The National Complete Streets Coalition recently worked with 35 transportation and public health professionals from the Denver region on Complete Streets policy adoption and implementation in a suburban context. In the six months since our final workshop, the three participating cities have launched cross-departmental and cross-jurisdictional working groups to develop custom Complete Streets ordinances.
Complete Streets Consortium Series
After learning about Complete Streets policies in April and exploring first-mile/last-mile connections in June, the teams from our Colorado Consortium Series reconvened in Arvada, CO for one final workshop all about engaging the community.
Between September 2017 and January 2018, the National Complete Streets Coalition worked with 30 transportation professionals from the Nashville, Knoxville, and Chattanooga regions in Tennessee to identify and overcome common barriers to Complete Streets implementation. In the seven months since then, each region has taken steps to move Complete Streets forward in their communities.
Last month, the Complete Streets team returned to Colorado for the second workshop of the Consortium Series. The series brings together three teams from the Cities of Aurora, Arvada, and Westminster along with representatives from regional health and transportation agencies. To help these places make the most of new and upcoming transit amenities in the Denver region, this workshop focused on creating first-mile/last-mile connections through Complete Streets.
Last December, we selected the cities of Aurora, Arvada, and Westminster, CO to participate in the second Complete Streets Consortium Series. Throughout the series, teams from these three Denver suburbs, along with staff members from regional agencies, will work together to develop actionable Complete Streets policies that help them achieve their goals, including building transportation networks to serve all people who use the streets and providing more and better first-mile/last-mile connections to transit. This April, we met in Westminster, CO for the first of three workshops in the series.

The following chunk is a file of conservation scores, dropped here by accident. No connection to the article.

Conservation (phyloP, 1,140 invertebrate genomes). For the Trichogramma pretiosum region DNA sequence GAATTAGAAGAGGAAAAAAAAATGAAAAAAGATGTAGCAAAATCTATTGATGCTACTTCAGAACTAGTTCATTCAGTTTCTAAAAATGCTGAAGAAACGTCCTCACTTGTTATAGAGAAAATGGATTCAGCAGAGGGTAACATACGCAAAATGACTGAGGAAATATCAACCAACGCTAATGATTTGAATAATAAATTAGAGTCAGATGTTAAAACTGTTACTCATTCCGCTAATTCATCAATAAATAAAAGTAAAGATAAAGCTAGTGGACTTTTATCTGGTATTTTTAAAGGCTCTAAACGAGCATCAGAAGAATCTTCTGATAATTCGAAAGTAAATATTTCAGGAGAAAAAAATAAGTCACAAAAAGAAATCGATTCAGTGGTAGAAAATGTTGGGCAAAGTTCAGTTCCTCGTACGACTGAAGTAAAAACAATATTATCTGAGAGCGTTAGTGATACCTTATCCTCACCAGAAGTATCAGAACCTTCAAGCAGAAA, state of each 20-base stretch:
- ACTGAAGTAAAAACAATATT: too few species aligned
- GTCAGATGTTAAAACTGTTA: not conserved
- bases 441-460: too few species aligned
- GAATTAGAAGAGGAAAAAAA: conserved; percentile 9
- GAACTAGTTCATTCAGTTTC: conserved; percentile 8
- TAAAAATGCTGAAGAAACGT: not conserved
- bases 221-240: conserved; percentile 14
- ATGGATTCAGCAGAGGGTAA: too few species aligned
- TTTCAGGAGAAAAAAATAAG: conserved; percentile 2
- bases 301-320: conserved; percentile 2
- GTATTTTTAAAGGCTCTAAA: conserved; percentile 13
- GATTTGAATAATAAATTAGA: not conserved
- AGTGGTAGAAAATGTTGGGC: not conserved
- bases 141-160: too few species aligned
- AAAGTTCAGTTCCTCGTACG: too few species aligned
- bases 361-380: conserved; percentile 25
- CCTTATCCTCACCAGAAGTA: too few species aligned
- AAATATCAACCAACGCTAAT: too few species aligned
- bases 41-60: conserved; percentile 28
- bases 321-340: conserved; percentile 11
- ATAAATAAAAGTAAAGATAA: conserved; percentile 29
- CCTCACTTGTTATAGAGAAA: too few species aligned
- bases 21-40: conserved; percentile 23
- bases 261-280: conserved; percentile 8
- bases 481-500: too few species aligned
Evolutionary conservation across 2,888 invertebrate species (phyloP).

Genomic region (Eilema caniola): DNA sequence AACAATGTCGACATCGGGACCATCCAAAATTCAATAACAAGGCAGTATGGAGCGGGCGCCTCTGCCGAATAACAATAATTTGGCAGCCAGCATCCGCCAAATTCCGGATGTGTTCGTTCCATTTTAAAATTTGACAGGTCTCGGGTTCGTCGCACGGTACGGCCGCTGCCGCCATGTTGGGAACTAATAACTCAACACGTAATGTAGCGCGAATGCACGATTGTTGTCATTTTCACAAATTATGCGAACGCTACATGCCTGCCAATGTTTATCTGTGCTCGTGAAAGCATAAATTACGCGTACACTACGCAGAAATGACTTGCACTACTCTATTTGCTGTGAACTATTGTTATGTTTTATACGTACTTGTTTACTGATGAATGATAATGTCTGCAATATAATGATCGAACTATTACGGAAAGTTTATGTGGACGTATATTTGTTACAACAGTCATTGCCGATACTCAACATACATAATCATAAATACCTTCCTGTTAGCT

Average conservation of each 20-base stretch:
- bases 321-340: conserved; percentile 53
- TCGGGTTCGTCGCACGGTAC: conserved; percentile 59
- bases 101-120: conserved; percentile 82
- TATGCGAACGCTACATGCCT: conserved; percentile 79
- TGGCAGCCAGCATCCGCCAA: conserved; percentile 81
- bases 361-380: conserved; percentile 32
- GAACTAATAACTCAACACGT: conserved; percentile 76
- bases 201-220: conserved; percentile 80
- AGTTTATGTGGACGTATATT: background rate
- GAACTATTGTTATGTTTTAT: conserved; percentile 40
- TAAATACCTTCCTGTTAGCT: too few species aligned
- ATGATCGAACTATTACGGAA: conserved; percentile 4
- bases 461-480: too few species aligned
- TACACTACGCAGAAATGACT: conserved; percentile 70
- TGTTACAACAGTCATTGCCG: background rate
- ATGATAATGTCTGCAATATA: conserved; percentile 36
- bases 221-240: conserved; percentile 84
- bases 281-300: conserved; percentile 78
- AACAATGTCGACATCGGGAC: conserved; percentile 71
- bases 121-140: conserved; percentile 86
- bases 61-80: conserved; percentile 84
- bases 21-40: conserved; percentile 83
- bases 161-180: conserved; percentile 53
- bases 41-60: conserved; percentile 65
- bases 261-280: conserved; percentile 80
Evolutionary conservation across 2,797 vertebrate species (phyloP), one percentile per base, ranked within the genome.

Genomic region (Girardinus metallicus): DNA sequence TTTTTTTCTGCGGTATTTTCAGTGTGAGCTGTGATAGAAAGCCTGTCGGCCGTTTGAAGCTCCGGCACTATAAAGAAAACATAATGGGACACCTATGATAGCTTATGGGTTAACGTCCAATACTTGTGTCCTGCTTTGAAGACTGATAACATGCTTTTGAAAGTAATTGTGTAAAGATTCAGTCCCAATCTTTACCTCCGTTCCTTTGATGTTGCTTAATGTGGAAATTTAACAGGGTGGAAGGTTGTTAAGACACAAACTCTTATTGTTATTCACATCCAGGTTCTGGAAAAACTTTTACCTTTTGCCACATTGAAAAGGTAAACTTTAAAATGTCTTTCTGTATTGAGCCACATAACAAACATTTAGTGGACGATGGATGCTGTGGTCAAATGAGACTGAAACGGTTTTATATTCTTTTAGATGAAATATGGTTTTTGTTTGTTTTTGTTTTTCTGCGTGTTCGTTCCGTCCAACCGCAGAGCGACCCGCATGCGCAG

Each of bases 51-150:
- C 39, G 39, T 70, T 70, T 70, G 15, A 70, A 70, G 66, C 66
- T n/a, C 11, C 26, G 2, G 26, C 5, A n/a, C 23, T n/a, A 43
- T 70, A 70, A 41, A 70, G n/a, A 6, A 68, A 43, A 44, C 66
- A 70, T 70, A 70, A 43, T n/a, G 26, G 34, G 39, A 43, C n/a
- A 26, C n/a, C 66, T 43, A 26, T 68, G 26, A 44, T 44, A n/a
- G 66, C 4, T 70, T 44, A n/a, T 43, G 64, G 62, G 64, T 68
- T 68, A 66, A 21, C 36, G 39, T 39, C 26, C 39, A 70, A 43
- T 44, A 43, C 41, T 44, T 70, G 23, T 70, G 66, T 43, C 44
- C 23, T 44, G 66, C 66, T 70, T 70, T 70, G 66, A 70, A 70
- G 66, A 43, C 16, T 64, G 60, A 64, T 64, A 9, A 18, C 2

This month, the Complete Streets team returned to Knoxville, TN for the third and final workshop of the Tennessee Consortium Series. Despite the weather’s best efforts (it turns out, a frozen street is not a Complete Street), not even a snowstorm could stop us from convening for two last days of intensive hands-on learning.
In the second workshop of the Complete Streets Consortium Series, we reunited with the teams from the Chattanooga, Knoxville, and Nashville regions of Tennessee to focus on collaboration.
Westminster engages the community in a mobile needs assessment at a park-n-ride bus station. Photo via Westminster’s Mobility Action Plan.
Through our first Complete Streets Consortium Series, the National Complete Streets Coalition has been working with three Tennessee regions to foster state-wide collaboration and overcome barriers to safer, more equitable streets.
Now, we are excited to announce that a trio of Colorado cities has won our second-ever Complete Streets Consortium technical assistance. The Cities of Arvada, Aurora, and Westminster applied for and won the award collaboratively, and will together receive a set of three free technical assistance workshops. Each of the winning cities will host one of the workshops, which will be tailored to the region’s specific opportunities and challenges including creating first/last mile connections to new transit stations.
The Complete Streets Consortium Series works with three jurisdictions across the same state to improve inter-agency collaboration, create a peer-learning network, and identify strategies to overcome common barriers to Complete Streets implementation. Last month, we held the first of three workshops in the series in Chattanooga, Tennessee. Check out the visual recap below:
Last month, Complete Streets director Emiko Atherton traveled to Knoxville, Tennessee to speak in the Walkability Speaker Series, a series that highlights the benefits of walkability and explores strategies to cultivate more walkable environments. The series is a collaborative effort led by the Knoxville Regional Transportation Planning Organization with the support of East Tennessee Quality Growth, the Knoxville Area Association of Realtors, the Knoxville Chamber, and the Knoxville Chapter of the American Planning Association. Emiko and I were excited by the opportunity to scope out Knoxville and get to know some of the local champions of smart growth and walkability, since we’ll be back before too long as part of our Complete Streets Consortium Series.